“One of the things that they didn’t know was how to price things properly. They didn’t know how to maintain their finances. They couldn’t tell you how much profit they made on jobs,” he says. “They couldn’t tell you over the last year, really where their costs were, in relation to the jobs they were bringing in. They just didn’t have their costs under control.”
The real problem, he says, was that the shop had a poor reputation. Car count was low and the shop had difficulty selling jobs.
“They just were not very good at customer service,” Portincaso says. “Customers are expecting you to be the expert. They’re also expecting me to explain it to them so they understand it. They didn’t get that.”
Portincaso realized that even if he solved the gross profit problems, if he couldn’t get customers through the door and sell the jobs, the shop had no chance of survival.
After purchasing the company, Portincaso got to work putting out the obvious fires. He started using QuickBooks to track inventory and expenses, which Portincaso says were very high for the amount of work being brought in. He also started working with a consulting company to make sure the shop was charging enough and getting paid for what they were doing.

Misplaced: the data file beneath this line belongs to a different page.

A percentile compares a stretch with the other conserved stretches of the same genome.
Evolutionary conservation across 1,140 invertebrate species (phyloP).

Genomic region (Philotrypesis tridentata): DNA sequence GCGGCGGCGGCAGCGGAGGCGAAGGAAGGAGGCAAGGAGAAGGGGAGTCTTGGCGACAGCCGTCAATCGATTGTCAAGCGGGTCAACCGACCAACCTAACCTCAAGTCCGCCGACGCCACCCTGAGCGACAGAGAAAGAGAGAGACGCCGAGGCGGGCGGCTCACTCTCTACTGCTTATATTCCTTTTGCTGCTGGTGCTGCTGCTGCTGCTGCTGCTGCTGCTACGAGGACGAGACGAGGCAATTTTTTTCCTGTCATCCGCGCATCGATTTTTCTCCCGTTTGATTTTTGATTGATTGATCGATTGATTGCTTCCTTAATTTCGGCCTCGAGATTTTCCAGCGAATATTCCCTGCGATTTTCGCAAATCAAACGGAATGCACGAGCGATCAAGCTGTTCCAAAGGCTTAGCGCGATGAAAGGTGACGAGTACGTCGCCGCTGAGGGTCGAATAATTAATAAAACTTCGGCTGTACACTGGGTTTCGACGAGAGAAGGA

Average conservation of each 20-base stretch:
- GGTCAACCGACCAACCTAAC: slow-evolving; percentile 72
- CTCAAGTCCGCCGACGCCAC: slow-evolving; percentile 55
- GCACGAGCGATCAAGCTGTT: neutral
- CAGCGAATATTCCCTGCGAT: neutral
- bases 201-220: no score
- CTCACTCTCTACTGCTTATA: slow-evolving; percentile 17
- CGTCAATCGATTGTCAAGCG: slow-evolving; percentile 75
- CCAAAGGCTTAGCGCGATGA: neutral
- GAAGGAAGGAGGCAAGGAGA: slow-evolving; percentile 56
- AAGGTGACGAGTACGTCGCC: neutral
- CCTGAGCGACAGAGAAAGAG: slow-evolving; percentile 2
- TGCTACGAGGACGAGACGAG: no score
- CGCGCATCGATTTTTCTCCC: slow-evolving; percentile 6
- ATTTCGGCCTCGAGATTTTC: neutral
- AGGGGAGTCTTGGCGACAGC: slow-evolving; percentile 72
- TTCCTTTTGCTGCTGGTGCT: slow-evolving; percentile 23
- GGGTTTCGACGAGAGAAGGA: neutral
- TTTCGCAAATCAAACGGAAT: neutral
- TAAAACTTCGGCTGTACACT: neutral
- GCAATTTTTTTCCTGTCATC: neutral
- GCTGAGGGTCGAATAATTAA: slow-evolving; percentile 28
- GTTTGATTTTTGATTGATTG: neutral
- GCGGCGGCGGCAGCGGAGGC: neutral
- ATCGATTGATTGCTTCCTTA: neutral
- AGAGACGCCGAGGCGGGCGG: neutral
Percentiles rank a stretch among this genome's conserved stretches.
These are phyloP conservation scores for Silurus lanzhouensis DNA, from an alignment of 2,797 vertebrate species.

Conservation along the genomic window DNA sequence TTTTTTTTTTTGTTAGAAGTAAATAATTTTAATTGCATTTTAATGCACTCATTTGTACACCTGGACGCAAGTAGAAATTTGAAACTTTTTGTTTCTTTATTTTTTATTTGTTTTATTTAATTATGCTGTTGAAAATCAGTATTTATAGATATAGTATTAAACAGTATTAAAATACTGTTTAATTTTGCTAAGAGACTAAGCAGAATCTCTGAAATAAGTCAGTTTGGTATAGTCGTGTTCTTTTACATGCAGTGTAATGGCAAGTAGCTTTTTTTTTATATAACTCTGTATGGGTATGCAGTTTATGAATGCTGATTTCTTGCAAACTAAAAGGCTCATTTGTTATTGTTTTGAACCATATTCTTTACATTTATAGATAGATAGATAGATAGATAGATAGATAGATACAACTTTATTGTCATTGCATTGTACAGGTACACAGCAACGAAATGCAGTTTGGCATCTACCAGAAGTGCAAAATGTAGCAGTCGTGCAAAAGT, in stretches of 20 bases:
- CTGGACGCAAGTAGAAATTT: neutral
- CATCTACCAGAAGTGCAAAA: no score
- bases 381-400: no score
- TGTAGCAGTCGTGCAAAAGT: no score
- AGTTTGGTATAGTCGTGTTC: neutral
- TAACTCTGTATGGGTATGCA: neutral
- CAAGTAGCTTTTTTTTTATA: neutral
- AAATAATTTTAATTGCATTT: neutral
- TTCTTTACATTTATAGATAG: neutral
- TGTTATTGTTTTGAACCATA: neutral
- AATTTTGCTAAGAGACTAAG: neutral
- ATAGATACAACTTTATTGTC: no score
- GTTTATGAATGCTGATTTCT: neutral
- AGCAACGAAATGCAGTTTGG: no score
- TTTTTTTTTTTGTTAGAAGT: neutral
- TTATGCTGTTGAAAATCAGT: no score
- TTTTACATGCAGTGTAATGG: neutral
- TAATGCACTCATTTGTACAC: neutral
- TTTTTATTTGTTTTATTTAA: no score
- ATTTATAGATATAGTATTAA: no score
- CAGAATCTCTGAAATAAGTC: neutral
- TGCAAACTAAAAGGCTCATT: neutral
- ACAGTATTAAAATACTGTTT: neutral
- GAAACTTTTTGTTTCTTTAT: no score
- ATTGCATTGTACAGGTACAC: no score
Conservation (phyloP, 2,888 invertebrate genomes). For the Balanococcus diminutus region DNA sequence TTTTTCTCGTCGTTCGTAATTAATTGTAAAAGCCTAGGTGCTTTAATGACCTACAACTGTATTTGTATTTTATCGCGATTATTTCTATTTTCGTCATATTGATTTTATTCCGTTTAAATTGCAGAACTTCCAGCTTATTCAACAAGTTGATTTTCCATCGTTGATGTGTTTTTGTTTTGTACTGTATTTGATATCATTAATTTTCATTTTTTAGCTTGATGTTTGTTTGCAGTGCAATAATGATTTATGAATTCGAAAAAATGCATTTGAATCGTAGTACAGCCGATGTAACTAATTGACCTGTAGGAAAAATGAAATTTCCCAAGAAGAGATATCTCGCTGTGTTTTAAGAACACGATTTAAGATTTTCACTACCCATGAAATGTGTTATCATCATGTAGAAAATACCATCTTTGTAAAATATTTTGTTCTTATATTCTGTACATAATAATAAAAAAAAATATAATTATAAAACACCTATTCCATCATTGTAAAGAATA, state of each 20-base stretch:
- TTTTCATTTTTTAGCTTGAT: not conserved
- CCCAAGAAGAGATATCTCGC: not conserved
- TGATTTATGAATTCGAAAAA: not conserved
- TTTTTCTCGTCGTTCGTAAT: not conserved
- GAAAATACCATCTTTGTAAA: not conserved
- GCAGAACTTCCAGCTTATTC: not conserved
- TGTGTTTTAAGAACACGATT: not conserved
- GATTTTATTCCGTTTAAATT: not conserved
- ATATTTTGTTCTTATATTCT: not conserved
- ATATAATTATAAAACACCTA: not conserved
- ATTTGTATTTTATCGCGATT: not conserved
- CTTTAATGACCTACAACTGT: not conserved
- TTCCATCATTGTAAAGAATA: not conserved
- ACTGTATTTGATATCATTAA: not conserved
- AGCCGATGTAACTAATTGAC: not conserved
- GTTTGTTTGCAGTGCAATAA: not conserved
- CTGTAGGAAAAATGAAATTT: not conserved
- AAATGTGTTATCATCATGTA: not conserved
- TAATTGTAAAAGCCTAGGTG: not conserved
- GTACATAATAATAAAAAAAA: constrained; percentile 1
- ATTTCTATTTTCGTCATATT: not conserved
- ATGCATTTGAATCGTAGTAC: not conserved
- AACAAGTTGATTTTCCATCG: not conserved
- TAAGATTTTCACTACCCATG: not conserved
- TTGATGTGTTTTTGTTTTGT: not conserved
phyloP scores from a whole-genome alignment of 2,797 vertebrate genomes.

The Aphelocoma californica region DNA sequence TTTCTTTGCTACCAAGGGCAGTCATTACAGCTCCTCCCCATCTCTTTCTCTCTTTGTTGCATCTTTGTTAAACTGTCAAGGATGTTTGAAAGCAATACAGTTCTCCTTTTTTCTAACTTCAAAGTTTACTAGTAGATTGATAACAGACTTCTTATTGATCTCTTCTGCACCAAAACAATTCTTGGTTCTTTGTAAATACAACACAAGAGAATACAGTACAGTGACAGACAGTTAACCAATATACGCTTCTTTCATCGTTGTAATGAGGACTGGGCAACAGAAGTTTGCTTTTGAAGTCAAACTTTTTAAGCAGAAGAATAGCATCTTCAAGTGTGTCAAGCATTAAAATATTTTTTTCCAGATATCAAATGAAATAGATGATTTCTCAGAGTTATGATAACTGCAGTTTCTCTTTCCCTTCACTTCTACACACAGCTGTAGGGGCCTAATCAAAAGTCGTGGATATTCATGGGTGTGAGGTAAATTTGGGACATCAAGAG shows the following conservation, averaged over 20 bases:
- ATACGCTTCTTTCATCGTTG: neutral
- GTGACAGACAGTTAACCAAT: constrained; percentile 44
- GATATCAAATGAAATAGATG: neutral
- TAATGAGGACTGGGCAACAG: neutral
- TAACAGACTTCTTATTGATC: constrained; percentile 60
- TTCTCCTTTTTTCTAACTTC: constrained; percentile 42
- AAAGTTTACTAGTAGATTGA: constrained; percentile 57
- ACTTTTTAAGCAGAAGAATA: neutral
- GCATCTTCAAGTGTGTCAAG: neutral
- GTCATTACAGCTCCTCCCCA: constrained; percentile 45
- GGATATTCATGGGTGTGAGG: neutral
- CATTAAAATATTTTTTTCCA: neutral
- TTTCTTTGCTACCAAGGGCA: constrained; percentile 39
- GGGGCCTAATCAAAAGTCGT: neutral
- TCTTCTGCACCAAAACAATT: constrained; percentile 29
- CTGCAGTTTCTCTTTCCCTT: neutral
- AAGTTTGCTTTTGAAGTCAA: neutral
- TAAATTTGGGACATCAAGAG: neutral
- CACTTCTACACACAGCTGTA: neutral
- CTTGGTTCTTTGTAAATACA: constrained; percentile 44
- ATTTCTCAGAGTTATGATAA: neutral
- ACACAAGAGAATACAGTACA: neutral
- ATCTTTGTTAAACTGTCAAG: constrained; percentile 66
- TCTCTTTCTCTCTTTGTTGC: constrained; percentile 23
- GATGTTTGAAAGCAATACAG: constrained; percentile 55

To get cars out as quickly as possible, Portincaso started tracking employee productivity, switched the technicians’ pay from an hourly to a performance-based pay plan and prioritized scheduling.
After stabilizing the business, however, Portincaso says that what made the biggest difference in restoring the reputation and increasing car count was a change in philosophy by emphasizing an educational approach to customer service.
“After we built the company up a little bit, we were then at the point where we had fixed all the holes and we were doing OK but we wanted to grow the business. We focused most on customer service, and we based a lot of everything that we did on education and educating our customers,” he says. “We started to go after repeat customers. We started working on that to build more of a trust and a financial base.”
The shop started emphasizing 30-point inspection checks for every job and Portincaso started training service advisors to set aside more time to spend with customers. During that time, he trained his staff to help customers prioritize work (dividing it into safety, maintenance and future repair items), and not only explaining the reason behind the repair, but also why it is necessary.